One of the stated purposes of function point analysis is to provide a size measure that can be used as an input to help estimate the cost, effort, schedule, and staff needed to develop a software project. The standards for how this is done are maintained by the International Function Point Users Group (IFPUG). In a nutshell, function point analysis identifies, from a user perspective, logical groups of data that a project or application maintains or accesses and logical processes that update, query, transmit, or report on that data. The counting rules are extensive, very specific, and assign function point values to these based on the number of data stores a process accesses and the data elements it touches. To help assure that function point counting is conducted in a standardized manner, IFPUG certifies counters who have demonstrated mastery of the counting rules through passing an exam. These counters have the title of Certified Function Point Specialists (CFPS).
There is a problem with using traditional function point analysis in the conceptual phase of a software project when the budget, schedule, and staffing are being planned: the information required to count function points according to the rules is normally unavailable and, in many cases, does not yet exist. To overcome this obstacle, function point counters have devised a number of quick counting methods to estimate project function point counts. Most of these are rules of thumb whose implementation varies from one counter to another.
SiFP was developed by Roberto Meli and associates in Italy. In 2019, IFPUG acquired the rights to the methodology and plans to integrate it into its portfolio in 2021. Follow this link for more details.
So how does SiFP differ from regular function point analysis, and why is it simpler? Three differentiators stand out:
Traditional function point analysis identifies three distinct input/output (I/O) processes: external inputs (EI), external outputs (EO), and external inquiries (EQ). SiFP identifies only one, which is called an Unspecified Generic Elementary Process (UGEP). All IFPUG I/O processes would be an SiFP process, which is to say an UGEP, and any UGEP would correspond to one of the three IFPUG transactional processes. The rules for identifying a process to be counted are virtually identical in both methodologies.
IFPUG function point analysis identifies two data functions: Internal Logical Files (ILF), which are logical groups of data that are updated by the project or application being counted, and External Interface Files (EIF), which are referenced, but not updated by the project or application being counted. SiFP counts one data function: an Unspecified Generic Data Group (UGDG) that includes both of the IFPUG data types. As was the case with identifying processes, the rules for identifying a data group to count are the same in both methodologies.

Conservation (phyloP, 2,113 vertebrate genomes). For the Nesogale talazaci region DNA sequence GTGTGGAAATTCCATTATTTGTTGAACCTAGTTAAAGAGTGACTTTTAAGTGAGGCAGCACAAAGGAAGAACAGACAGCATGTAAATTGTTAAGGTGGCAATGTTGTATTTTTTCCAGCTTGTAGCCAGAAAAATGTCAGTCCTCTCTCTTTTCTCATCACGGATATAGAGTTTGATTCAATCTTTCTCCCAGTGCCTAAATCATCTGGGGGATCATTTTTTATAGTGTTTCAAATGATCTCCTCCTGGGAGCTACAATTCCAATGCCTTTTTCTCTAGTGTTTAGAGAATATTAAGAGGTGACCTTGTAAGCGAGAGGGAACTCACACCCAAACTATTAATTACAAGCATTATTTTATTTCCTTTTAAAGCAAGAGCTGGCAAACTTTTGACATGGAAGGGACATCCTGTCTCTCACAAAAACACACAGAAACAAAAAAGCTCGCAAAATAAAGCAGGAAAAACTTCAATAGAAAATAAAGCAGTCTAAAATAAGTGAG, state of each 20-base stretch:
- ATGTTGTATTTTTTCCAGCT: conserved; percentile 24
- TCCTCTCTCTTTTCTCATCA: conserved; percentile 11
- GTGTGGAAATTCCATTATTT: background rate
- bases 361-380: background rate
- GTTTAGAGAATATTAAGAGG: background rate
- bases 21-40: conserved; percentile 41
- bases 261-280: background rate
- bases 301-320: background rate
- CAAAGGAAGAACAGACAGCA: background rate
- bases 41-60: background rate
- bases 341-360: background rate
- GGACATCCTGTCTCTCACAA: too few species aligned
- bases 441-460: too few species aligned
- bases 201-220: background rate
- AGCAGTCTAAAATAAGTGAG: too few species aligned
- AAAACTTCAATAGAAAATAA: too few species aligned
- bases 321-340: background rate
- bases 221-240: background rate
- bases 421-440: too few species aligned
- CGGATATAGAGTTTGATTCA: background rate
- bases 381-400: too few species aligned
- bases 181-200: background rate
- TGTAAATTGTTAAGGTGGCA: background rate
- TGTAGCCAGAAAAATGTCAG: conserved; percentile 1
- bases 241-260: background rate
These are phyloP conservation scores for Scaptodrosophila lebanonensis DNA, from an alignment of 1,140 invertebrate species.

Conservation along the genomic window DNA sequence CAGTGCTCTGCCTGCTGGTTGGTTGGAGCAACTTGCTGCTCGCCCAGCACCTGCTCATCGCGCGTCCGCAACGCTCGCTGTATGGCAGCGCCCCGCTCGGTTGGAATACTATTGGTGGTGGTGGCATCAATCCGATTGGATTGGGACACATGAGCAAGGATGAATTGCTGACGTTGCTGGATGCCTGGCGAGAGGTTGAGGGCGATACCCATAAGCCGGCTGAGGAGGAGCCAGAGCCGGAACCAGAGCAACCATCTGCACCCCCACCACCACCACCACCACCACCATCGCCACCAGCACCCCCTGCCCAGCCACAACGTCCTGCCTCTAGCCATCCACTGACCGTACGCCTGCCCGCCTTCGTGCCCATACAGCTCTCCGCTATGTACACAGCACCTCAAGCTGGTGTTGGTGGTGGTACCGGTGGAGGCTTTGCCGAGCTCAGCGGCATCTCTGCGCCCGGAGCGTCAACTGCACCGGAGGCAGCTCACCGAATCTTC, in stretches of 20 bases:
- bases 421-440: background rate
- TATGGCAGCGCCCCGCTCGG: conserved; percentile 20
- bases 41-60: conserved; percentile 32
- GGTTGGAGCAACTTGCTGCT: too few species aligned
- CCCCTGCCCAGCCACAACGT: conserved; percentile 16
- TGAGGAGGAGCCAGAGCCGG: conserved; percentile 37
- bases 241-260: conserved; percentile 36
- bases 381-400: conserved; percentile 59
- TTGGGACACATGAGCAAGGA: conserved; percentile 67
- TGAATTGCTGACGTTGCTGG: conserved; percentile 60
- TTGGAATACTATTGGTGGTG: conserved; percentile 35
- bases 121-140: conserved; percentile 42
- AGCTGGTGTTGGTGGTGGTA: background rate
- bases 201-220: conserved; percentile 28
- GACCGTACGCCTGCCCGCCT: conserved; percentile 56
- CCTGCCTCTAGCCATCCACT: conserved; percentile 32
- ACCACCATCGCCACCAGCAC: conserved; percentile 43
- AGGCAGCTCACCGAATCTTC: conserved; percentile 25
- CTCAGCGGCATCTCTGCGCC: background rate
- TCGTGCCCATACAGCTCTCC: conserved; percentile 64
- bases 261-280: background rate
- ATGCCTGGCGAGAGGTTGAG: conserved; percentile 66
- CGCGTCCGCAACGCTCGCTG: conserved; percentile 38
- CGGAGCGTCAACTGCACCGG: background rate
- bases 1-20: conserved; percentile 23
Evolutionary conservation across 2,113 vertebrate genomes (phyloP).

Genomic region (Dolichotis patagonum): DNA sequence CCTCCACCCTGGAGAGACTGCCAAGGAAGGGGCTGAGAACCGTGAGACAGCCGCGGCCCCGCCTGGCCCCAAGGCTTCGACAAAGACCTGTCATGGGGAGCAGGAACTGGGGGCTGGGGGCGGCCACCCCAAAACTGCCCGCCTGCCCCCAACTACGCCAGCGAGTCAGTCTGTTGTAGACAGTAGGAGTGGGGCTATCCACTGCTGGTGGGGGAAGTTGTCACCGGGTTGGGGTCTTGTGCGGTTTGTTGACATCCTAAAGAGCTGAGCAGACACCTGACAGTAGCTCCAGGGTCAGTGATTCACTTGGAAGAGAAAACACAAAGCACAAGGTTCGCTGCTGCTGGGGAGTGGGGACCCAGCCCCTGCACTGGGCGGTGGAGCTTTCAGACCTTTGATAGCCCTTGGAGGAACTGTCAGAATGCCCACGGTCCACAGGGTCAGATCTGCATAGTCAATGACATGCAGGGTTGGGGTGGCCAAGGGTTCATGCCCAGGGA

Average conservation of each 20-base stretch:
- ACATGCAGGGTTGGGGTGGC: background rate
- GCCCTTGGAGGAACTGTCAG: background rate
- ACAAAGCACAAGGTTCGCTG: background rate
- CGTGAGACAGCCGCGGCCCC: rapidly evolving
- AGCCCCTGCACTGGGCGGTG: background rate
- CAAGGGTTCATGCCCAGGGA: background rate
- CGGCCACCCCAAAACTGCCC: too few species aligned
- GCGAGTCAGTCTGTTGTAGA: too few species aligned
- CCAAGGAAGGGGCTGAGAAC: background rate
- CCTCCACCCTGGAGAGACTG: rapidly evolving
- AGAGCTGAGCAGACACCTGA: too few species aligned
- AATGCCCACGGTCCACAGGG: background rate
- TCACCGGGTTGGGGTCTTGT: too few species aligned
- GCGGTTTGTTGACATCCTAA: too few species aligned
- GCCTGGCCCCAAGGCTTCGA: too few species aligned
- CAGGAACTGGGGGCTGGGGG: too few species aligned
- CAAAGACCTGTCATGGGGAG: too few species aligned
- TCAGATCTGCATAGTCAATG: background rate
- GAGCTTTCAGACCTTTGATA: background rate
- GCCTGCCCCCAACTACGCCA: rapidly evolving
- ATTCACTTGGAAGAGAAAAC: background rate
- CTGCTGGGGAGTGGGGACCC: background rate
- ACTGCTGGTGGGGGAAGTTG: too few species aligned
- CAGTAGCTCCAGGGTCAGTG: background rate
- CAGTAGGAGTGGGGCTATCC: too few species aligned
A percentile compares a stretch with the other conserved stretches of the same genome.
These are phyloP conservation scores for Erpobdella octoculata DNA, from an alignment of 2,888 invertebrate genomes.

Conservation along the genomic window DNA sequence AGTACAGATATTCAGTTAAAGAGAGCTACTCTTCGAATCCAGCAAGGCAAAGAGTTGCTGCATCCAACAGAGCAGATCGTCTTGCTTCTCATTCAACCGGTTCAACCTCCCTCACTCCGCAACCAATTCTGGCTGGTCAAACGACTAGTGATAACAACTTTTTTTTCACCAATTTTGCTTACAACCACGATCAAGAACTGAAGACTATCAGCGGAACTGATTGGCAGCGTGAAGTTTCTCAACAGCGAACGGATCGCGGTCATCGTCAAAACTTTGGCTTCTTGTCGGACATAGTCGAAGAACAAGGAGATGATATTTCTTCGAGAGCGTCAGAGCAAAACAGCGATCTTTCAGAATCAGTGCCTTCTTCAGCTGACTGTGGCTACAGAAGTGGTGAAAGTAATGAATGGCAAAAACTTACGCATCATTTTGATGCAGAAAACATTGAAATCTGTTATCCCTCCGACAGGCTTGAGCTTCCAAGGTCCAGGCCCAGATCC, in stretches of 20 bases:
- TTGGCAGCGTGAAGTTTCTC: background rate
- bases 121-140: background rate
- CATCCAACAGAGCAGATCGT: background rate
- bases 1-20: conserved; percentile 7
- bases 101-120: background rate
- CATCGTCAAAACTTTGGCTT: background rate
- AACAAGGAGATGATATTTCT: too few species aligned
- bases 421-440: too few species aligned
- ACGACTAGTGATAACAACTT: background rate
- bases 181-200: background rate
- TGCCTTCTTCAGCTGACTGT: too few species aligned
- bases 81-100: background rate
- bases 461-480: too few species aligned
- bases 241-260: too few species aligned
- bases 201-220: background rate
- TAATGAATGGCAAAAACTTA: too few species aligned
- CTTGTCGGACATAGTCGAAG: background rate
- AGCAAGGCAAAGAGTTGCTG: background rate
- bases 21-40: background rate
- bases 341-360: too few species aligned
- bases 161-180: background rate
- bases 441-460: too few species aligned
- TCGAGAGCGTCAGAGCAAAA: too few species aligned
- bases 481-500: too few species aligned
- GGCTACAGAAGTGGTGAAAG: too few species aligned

IFPUG assigns function points to a data function based on what type of function it is and its complexity, which is based on how many data elements (logical fields) it has and how many subgroups it contains. The count can vary from 5 to 15. SiFP counts 7 function points for each data group. Likewise, IFPUG counts function points for transactional processes based on the type of process it is and its complexity, which is based on how many logical data elements the process touches and how many logical data stores are involved in the process. The count can vary from 3 to 7. SiFP counts 4.7 function points for each process.
So how is SiFP simpler? Two things stand out. First, at project start-up, a lot of things are in flux. There is probably some form of a data model and a requirements document from which logical processes can be identified. What is missing are all of the details that go into determining the complexity of an IFPUG data or transactional function. So, SiFP can determine a project function point count simply by identifying a project’s data and transactional functions. Second, determining the complexity of IFPUG data or transactional functions and assigning function points to them based on the number of fields, subgroups, and logical files touched can be tedious and time consuming. SiFP simplifies counting by removing the complexity determination step.
So how consistent are projects that have been counted using both methodologies with each other? Pretty good, it turns out. The SiFP organization counted (using SiFP function points) 766 projects from the International Software Benchmarking Standards (ISBSG) database and compared them with their IFPUG function point counts (page 25 in this document). The Spearman's test and Kendall's were used to verify the correlation between UFP and SiFP. The Spearman's rank correlation test gave a value of rho = 0.988 ( p - value < 10-15). The Kendall's rank correlation test gave a value of tau = 0.907 ( p - value < 10-15). It can be concluded, therefore, that UFP and SiFP are very strongly correlated. Which is good news since SiFP provides another tool for determining project size early in the development lifecycle when budget, staffing, and schedule are established and little detailed information is available.
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